Cat’s Eye, by Margaret Atwood
Oh, my. Margaret Atwood is amazing. But we all knew that already, right?
So, Cat’s Eye. As a middle-aged woman, Elaine Risley returns to Toronto, where she grew up, to attend a retrospective of her paintings. Walking through the city, she is flooded with memories from her childhood. Everywhere she goes, she is haunted by three little girls who once called themselves her friends, particularly Cordelia, undisputed leader of the trio.
These “friends” were the first real friends Elaine had beside her brother. She wants desperately to please them, to fit in. So when they begin to engage in a game of “improvement”, by which they relentlessly point out Elaine’s faults and character flaws, driving her to shred the flesh of her fingers, peel the skin from the bottom of her feet, and bite her lips bloody in fits of anxiety, she does not know how to disengage from this damaging relationship, or even that she should. Most of the adults in the story are unaware of what’s happening; the ones that are do nothing to stop the torture.
Dynamics between this group of girls changes as they grow older, but Elaine’s relationships with other girls and women are forever complicated. She can never quite shake the feeling that they’re judging her and that she’s not quite holding up under their weighty expectations. She’s erected a barrier between herself and other women, so that all her interactions with them feel as if they’re happening from a great distance, from which they can never again get close enough to hurt her. Neither her encounters with the feminism of the 60’s and 70’s nor her own experience as mother to two daughters help her to feel less ostracized. She is aware that many of her prejudices against women are irrational, and that though she sometimes enjoys the privilege of being treated like “one of the guys”, the men in her life are as imperfect, as human, as the women.
This story was sometimes challenging for me. As someone who declared herself feminist as a teenager and was lucky enough to establish supportive friendships with like-minded peers, there were times I felt a bit defensive and wanted to say to Elaine: “But it’s not really like that! We’re not judging you. We’re cooperative, not competitive!”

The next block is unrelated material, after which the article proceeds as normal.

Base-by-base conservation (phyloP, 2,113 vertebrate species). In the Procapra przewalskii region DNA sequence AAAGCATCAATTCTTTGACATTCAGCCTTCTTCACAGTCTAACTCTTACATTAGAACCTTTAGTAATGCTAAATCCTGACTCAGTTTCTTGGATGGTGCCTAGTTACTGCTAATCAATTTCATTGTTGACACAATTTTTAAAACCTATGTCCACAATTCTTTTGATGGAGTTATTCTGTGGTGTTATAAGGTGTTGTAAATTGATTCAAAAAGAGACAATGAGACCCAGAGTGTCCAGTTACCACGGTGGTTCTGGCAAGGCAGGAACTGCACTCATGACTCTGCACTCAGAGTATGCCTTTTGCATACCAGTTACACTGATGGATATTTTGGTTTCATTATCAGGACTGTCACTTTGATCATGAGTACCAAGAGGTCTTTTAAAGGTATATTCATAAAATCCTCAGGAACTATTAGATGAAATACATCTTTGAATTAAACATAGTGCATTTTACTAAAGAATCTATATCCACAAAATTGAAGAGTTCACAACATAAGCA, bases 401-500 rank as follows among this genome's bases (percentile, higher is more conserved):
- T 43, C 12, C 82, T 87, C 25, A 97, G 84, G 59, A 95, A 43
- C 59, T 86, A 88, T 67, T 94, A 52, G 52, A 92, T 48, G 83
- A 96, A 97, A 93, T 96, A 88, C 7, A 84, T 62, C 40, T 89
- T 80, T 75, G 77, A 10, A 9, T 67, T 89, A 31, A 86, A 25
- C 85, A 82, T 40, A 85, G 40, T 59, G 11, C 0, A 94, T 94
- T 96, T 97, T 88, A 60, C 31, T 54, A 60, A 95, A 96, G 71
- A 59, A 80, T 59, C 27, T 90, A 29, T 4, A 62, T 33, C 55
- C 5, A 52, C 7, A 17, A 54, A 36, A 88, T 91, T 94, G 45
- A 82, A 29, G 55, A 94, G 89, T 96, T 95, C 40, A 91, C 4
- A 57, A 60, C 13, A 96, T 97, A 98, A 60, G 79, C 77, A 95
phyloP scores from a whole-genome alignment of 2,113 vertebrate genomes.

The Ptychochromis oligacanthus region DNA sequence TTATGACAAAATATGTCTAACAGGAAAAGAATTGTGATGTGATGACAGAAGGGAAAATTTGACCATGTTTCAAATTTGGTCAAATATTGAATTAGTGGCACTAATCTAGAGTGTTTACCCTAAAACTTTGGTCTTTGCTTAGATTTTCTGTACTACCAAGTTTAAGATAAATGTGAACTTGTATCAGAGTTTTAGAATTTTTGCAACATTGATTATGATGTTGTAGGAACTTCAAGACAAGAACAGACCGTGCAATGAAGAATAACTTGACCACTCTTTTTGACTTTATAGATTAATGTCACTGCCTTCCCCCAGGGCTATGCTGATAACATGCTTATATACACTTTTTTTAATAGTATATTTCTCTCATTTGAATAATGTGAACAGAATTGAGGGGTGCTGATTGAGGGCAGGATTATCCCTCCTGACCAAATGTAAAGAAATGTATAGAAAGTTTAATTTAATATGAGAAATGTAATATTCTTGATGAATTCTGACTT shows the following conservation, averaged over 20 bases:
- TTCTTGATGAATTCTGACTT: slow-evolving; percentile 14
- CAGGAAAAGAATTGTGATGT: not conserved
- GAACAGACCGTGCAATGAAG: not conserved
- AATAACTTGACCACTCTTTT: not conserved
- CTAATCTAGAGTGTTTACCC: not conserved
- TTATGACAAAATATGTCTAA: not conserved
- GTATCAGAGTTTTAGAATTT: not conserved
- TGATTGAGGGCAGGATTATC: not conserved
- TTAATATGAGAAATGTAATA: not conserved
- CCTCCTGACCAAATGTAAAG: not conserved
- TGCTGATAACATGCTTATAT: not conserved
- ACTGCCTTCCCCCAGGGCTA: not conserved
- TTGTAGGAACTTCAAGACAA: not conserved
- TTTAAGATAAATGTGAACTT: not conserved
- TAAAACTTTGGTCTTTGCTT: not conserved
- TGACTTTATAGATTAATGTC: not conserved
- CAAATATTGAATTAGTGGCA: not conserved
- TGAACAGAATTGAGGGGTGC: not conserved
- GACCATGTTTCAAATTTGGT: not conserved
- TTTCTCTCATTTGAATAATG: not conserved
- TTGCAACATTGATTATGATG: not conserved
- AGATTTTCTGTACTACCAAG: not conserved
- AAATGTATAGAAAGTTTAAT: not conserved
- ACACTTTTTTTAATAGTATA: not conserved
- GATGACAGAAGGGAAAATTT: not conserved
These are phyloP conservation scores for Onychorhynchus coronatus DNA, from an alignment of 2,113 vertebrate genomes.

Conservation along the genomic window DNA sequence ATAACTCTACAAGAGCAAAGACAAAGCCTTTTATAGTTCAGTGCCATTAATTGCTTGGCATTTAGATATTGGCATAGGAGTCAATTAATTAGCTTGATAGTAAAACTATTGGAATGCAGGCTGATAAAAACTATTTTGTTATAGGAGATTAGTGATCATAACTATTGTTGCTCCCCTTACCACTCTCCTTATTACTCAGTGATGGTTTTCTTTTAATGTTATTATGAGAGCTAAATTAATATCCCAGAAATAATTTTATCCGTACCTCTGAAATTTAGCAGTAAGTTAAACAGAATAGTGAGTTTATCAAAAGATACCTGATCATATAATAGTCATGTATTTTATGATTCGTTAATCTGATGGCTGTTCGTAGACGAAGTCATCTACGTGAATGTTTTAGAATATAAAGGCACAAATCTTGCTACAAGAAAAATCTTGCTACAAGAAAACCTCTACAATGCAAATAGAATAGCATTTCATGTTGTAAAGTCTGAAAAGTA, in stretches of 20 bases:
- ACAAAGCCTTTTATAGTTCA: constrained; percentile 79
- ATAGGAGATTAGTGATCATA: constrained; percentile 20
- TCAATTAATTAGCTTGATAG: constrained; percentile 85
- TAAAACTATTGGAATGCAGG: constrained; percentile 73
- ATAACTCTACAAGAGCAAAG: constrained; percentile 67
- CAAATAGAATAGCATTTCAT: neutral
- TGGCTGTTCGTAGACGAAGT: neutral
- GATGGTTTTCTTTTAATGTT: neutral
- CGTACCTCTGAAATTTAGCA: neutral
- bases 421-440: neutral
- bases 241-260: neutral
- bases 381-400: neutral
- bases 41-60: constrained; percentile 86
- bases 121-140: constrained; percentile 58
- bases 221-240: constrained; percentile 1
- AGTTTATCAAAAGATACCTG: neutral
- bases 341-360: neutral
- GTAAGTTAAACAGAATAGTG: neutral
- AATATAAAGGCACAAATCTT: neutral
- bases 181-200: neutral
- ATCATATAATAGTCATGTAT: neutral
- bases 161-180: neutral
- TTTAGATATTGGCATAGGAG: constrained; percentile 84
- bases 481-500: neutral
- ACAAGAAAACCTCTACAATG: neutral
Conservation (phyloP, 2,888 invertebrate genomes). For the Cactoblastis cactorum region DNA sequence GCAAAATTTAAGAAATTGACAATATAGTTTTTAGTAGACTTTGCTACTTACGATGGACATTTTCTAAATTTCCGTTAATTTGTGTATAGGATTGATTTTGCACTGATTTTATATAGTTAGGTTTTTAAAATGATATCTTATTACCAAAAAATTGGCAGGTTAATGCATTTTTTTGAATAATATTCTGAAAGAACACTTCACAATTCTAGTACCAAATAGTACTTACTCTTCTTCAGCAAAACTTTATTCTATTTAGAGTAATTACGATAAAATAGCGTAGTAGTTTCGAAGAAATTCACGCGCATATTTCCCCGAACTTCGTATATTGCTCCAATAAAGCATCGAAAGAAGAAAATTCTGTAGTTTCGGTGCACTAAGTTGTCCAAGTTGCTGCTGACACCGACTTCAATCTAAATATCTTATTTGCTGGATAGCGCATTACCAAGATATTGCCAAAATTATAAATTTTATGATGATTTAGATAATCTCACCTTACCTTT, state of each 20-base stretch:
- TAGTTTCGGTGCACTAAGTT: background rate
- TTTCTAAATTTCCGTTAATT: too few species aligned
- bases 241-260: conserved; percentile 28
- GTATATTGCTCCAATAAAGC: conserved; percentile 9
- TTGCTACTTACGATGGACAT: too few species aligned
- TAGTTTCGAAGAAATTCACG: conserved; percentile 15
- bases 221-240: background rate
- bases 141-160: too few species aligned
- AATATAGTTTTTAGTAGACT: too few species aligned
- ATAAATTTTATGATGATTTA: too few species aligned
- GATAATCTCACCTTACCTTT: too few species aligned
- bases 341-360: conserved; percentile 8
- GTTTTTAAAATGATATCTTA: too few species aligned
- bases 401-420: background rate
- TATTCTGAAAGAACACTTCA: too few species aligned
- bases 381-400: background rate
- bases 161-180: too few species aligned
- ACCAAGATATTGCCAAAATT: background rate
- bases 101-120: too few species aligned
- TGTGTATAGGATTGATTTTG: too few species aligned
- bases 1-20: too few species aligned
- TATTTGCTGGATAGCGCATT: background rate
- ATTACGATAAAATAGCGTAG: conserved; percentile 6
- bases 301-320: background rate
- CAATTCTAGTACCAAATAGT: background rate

But, alas. All too often, it isn’t true. We’re not all kind. We don’t always have each others’ backs. Some of us really are downright terrible to each other. Reflecting on my own elementary school experience, I can remember similar insidious aggressions taking place amongst the girls in class, asserting their power over those they deem occupy a similar range of social status, assuring the best possible position in the hierarchy they’ve already internalized. I’m sure all of us can remember such “games”, and I’m sure that, from the point of view of a bystander rather than a victim, many of them might have been more traumatizing than we might regularly allow.
Perhaps the most tragic aspect of the whole thing is, after all is said and done, realizing that Elaine’s general dislike of women stems from the fact that she does wish to be close to them, to have lasting female friendships: she is just so afraid they will be unreciprocal, and that even if she built up the courage to try and build one, she wouldn’t know how to begin. For in a way, she feels that her entry into girlhood was a disastrous failure. And where to go, how to relate, from there?
Even though I doubt I would quite understand or care much for a person like Elaine in real life, her story felt so true that I felt real empathy. From the moment I started this book, I loved it. I was completley enthralled with Atwood’s style, as I was upon reading The Handmaid’s Tale last year. Every word in every sentence she writes seems so perfectly placed, and yet not at all laborious to read. I became cranky every time I had to put it down. My next Atwood is going to be The Blind Assassin. Hoping, confidently, that the love affair continues unhindered…